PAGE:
The Good: Some excellent writing, impressive vocals.
The Bad: Musically unimaginative on many of the tracks, Short.
The Basics: Near the end of their early career, Document seems limited when one knows where R.E.M. went later.
R.E.M.'s musical career has been sensibly broken down into two eras, by the band and the companies which have produced their music. The 1988 - 2004 latter collection was compilated on the first "Best of" R.E.M. album entitled In Time (reviewed here!) a few years back. Their earlier work, has appeared on the Best of The I.R.S. Years, 1982 - 1987 on an album entitled And I Feel Fine . . . out now. One of the last album from the I.R.S. years is Document, which was album that catapulted the band out of the college scene and into the mainstream with such radio friendly singles as "It’s The End Of The World As We Know It (And I Feel Fine)" and "The One I Love."
Document is an album that it's hard for me to go back to. Used to the quality and diversity of such albums as Automatic For The People (reviewed here!), which is pretty much a classic, and the strength of In Time, Document seems somewhat disappointing. In some ways, I suppose it's true you can't go back.
Document is notably different from the 1988+ years music that I have become accustomed to from R.E.M. in that it is quite underproduced by the band's later standards. There is no "E-Bow The Letter" or "Daysleeper" on Document. Instead, most of the tracks, starting with "Finest Worksong" and equally noticeable on "Exhuming McCarthy" are dominated by the drums. This quartet engages with drums, guitar, tambourine, bass and occasionally piano. But on Document, there are few other instruments and it gives the feel of the album a less impressive stance than some of their later works.
What works? The lyrics for starters. Document is a socially conscious rock album that is very much alive today. "Exhuming McCarthy," for example, is an anthem against government oppressiveness that is still relevant. And how many bands today use such diction as to sing "Vested interest united ties, landed gentry rationalize / Look who bought the myth, by jingo, buy America?" And while not necessarily lyrically complicated in terms of diction, one of the most impressive feats of rock and roll appears on Document. It's "It's The End of the World As We Know It (And I Feel Fine)." That popular radio hit is a nightmare to try to sing. Don't believe me? Try singing along with it! It doesn't matter how many times one hears it, it's a fast paced song that is astonishing in the speed it is presented at.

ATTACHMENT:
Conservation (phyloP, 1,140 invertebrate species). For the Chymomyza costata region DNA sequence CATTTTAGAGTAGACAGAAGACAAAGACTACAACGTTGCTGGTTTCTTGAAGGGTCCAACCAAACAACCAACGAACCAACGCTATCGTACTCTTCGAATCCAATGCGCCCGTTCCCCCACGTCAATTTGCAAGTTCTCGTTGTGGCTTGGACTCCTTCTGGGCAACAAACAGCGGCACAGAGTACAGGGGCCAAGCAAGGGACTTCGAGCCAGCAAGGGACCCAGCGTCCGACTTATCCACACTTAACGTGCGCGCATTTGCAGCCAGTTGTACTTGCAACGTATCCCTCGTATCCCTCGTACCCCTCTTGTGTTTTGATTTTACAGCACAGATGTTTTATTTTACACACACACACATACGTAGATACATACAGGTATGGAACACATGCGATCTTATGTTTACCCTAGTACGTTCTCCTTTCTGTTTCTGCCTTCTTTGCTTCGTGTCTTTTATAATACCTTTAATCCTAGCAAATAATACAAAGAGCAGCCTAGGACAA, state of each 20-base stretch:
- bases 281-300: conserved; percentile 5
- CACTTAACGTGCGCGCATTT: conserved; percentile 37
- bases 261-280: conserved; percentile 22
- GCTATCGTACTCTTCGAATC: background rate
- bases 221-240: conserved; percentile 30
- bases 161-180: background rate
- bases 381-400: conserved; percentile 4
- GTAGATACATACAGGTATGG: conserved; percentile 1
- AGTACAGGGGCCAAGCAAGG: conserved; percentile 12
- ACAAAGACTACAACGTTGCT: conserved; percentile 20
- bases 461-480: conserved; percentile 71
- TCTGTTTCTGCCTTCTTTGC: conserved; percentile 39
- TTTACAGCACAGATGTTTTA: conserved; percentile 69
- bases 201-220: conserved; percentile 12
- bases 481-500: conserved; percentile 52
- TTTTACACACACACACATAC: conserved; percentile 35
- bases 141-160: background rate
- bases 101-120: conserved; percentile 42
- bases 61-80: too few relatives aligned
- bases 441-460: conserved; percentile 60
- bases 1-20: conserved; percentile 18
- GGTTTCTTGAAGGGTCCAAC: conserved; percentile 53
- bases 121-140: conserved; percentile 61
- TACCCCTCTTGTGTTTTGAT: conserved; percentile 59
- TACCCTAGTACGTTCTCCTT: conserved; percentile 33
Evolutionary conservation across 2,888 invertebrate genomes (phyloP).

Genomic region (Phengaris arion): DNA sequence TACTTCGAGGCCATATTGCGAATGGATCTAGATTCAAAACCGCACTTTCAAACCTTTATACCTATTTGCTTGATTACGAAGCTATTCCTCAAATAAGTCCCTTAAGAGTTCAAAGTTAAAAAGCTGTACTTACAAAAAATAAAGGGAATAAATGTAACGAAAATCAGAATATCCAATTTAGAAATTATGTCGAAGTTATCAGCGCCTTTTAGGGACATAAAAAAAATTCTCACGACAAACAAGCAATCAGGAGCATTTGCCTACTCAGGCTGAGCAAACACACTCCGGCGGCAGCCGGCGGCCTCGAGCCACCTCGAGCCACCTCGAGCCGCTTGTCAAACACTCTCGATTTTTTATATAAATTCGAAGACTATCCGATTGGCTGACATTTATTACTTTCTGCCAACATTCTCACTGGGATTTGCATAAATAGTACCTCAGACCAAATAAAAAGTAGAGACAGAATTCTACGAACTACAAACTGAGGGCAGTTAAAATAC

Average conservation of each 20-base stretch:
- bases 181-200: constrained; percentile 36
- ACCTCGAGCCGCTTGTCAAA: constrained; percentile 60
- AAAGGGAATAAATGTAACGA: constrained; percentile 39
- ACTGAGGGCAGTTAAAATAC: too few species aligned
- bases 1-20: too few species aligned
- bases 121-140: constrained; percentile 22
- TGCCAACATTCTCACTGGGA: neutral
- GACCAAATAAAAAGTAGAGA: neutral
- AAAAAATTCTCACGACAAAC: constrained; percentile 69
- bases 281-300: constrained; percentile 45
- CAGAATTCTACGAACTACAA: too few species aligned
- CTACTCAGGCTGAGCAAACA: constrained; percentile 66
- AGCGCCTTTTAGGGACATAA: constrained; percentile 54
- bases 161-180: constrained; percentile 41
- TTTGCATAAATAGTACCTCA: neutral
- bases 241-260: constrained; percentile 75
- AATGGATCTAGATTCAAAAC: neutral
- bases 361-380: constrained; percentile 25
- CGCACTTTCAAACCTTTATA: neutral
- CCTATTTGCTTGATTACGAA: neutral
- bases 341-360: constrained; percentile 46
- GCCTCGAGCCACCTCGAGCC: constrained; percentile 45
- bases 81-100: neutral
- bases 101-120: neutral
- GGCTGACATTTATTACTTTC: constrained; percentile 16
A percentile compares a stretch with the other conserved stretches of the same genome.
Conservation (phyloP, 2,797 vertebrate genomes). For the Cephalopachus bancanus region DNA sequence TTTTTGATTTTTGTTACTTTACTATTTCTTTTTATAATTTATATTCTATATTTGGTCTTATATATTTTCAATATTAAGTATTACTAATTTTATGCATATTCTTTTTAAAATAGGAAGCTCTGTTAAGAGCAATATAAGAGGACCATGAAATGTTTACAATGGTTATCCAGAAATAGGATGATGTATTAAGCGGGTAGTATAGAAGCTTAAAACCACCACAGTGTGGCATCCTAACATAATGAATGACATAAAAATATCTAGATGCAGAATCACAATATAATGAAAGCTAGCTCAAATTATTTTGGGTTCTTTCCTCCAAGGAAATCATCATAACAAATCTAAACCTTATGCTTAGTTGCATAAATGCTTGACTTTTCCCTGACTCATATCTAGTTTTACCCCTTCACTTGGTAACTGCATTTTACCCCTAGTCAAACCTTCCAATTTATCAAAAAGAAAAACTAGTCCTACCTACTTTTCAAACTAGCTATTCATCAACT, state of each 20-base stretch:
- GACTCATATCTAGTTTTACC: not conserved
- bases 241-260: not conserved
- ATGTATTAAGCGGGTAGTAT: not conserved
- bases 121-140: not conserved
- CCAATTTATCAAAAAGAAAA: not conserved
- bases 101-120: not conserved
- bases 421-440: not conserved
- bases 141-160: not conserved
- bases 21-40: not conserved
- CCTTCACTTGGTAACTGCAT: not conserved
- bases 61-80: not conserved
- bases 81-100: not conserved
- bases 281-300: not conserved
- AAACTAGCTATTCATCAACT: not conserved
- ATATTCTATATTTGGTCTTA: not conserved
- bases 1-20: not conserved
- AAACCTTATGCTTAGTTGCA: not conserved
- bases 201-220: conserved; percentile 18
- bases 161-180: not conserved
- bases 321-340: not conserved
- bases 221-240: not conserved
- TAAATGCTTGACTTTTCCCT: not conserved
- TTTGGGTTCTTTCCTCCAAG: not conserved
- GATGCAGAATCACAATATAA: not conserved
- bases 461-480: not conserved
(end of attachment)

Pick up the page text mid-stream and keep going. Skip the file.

And the irony is that despite the success of the two singles that put R.E.M. on the map to the non-college crowd, the best song on Document is the slightly more obscure and esoteric "King of Birds." With its unique sound and easily recognizable lyrics, it's a winner. The thing is, it's not their most socially conscious or even most immortal song. Or maybe it's just that I'm a sucker for anything that sounds like a zither. But it is a great song.
Outside "King of Birds" and "Its the End of the World . . ." (which, by the way, the band spells wrong on the album, not me!), this is a pretty standard pop-rock album in terms of sound, a pretty standard political riot album in terms of lyrics. The result feels, well, like a band geared toward college-bound intellectuals throwing a bone to the masses. Not esoteric enough to be hoity-toity, not accessible enough for middle school students to enjoy.
What finally gets me to ultimately not recommend Document is its length. This is a disc that is translated from its cassette - and probably record - incarnation and it is short. While I'm easily more fond of the later works, I'm disappointed whenever artists do not put out as much as they can (within reasonable quality limits). Document could use more tracks or some of the tracks, like "Welcome To The Occupation" could be longer.
Who will like Document? People who were fans of R.E.M. before they made it huge with Out Of Time. People who were in college and heard these tracks on the college radio stations. People who want to hear "King of Birds" without shelling out for the two-disc version of And I Feel Fine . . . People like overtly political music and who love the United States but fear the government. Who is unlikely to get much out of Document? Those whose first love of R.E.M. came with Automatic For The People. The starkness of Document will leave those people disappointed.
The best song, impressive and ahead of its time on this album, is "King Of Birds." The worst track is "Strange."
For former Artist Of The Month selections, be sure to check out my reviews of:
Useless Trinkets - Eels
Opiate - Tool
Greatest Hits - Red Hot Chili Peppers
Check out how this album stacks up against others I have reviewed by visiting my Music Review Index Page where the works are organized best to worst!
© 2012, 2006 W.L. Swarts. May not be reprinted without permission.
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